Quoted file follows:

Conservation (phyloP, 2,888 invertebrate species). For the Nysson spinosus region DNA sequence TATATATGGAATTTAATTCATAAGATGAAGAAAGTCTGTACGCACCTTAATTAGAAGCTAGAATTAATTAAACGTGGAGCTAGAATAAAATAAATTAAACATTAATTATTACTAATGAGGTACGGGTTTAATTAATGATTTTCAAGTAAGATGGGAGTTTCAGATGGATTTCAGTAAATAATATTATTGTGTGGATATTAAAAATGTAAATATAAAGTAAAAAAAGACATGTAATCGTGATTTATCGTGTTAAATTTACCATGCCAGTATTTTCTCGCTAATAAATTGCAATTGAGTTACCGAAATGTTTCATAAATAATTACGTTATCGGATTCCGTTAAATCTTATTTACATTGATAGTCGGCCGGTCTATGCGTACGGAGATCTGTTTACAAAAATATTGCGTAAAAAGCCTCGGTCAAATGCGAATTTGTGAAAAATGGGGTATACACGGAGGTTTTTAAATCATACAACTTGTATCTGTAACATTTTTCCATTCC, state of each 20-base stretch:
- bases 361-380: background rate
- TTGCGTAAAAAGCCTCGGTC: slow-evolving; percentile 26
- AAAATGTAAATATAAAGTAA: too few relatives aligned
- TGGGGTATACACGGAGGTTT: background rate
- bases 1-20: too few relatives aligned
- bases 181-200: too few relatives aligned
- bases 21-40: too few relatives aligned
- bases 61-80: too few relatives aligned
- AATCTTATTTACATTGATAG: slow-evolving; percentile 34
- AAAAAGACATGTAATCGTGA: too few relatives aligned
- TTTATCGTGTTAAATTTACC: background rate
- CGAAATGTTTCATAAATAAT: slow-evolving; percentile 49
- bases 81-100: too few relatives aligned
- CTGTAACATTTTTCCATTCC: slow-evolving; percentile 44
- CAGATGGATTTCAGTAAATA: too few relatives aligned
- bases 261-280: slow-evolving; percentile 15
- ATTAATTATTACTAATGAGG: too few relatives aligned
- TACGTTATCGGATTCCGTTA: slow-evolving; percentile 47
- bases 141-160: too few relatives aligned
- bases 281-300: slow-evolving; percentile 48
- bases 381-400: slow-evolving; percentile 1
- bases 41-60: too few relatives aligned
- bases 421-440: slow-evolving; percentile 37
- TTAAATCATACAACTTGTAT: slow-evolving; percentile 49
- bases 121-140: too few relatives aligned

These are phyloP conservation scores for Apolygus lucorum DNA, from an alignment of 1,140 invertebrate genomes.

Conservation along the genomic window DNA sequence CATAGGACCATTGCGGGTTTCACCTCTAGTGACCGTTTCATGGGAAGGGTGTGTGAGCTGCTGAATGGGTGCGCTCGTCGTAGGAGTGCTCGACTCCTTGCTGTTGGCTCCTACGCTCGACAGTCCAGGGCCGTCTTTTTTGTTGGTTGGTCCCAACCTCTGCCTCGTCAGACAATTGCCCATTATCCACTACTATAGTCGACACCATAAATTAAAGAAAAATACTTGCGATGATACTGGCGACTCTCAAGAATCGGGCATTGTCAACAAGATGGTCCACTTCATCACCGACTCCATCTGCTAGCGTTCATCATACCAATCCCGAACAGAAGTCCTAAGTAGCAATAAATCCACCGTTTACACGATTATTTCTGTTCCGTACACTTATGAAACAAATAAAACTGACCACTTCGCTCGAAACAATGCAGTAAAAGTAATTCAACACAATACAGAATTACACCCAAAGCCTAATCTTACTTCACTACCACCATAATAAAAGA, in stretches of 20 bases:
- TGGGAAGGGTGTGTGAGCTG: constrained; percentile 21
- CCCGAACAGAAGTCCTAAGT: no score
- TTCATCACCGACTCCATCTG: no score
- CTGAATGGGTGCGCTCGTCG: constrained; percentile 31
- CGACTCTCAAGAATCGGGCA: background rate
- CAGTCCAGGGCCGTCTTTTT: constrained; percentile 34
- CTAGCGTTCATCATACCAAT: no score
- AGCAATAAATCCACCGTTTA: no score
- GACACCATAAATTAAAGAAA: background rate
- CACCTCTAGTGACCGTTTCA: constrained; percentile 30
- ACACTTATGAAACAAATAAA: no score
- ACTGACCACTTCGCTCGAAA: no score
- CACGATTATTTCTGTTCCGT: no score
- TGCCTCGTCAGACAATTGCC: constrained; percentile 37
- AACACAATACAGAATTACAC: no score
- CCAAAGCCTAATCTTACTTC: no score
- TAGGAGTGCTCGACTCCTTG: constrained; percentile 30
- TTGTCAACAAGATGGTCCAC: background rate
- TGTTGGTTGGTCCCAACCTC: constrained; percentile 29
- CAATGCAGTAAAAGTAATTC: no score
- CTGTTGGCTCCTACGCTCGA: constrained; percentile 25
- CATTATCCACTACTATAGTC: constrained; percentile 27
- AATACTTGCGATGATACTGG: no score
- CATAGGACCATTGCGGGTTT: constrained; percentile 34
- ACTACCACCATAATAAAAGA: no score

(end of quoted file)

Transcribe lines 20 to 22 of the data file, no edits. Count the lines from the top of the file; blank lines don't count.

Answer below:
- bases 141-160: too few relatives aligned
- bases 281-300: slow-evolving; percentile 48
- bases 381-400: slow-evolving; percentile 1